A new curated digital collection of videos and learning resources for teachers everywhere

lessons for teachers 2
Kim Preshoff is the Obi-Wan Kenobi of science teachers in her community. With more than 25 years of classroom experience, she’s an expert at how to use the force of curiosity to keep kids engaged and learning. For her TED-Ed Innovation Project, Preshoff created a classroom-ready digital collection of 100+ great videos and learning resources about core topics in art, history, science, and beyond. [To add a video to your school's learning library, use the TED-Ed Lesson Creator.] Below, check out Preshoff’s curated collection of school-friendly videos and learning resources:

  1. Art

  2. History and Global Studies

  3. Science

  4. Environment

  5. Nature

  6. Climate Change

  7. Space

  8. Food

  9. Animals

  10. Insects

  11. Forensics

  12. Earth Science

  13. Everything Human

  14. Superheroes

This article is part of the TED-Ed Innovation Project series, which highlights 25+ TED-Ed Innovation Projects designed by educators, for educators, with the support and guidance of the TED-Ed Innovative Educator program. You are welcome to share, duplicate and modify projects under this Creative Commons license to meet the needs of students and teachers.

Image credit: iStock


  1. Anuj kumar

    very good…

  2. I find the whole educational landscape too scattered.
    Too many people working in their own little corner.
    Wouldn’t it make sense to bring a lot more resources to the UNESCO and bring the coordination for education there?
    Imagine you’re a teacher in a refugee camp in Syria. Wouldn’t it be logical that they could go to the unesco website, e.g. section learn english and you get immediate access to the best English language toolkit there is?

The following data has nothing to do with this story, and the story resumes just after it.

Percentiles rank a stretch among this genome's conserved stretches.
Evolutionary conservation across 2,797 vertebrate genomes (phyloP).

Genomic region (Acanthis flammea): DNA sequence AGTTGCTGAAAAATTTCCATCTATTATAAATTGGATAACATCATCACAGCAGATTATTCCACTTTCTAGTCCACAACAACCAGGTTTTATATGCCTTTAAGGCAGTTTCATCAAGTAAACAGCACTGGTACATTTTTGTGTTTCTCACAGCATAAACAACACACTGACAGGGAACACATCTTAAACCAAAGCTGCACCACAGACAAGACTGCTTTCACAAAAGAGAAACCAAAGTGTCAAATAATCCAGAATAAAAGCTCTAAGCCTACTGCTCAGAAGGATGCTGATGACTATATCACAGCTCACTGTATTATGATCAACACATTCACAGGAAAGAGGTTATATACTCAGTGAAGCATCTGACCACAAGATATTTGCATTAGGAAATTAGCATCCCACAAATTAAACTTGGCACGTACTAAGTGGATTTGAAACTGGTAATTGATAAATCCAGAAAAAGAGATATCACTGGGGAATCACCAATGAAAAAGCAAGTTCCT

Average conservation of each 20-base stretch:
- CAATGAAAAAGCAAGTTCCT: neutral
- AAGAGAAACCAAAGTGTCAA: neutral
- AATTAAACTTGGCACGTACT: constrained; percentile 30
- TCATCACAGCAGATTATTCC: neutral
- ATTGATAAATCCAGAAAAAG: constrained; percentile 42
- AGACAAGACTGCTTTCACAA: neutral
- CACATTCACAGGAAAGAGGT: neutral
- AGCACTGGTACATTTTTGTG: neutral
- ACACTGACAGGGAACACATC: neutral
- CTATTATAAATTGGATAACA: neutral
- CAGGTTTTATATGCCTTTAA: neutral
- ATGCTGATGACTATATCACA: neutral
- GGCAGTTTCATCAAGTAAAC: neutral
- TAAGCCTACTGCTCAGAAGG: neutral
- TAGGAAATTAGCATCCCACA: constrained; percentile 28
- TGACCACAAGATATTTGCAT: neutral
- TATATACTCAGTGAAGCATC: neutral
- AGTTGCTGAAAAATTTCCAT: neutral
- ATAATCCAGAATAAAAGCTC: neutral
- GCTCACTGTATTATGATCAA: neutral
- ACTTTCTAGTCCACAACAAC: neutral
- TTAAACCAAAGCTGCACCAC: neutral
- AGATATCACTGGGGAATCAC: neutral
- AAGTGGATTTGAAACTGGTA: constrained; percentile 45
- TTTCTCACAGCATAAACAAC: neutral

We’re from the One Laptopschool Per Child open community project making sure humanity has someone building a rugged solar powered laptop for kids aged 5-15 yrs. It is now at 27 euro/child.year including portable PV panel the kids take home. It can hold about 500 eBook. You know any cheaper way just to get the books to the kids?

    1. All kids in Uruguay have an OLPC
    2. All kids in several island nations have an OLPC
    3. Just about all kids in Peru have an OLPC
    4. Just about all kids in Rwanda have an OLPC
    5. Every month about 10.000 OLPC laptops are deployed. Mainly in Australia and Latin America
    6. In Uruguay, there’s not enough English language teachers, so kids took out their OLPC laptops and reached out to people that do speak English and want to teach them. They now get lessons from Philippinos, North American’s, etc.
    7. In Uruguay, kids hacked their OLPC and turned it into a robot. Google: OLPC butia
    8. Kids using the OLPC are printed on the Rwanda 500 Francs Note
    A good place to join in:

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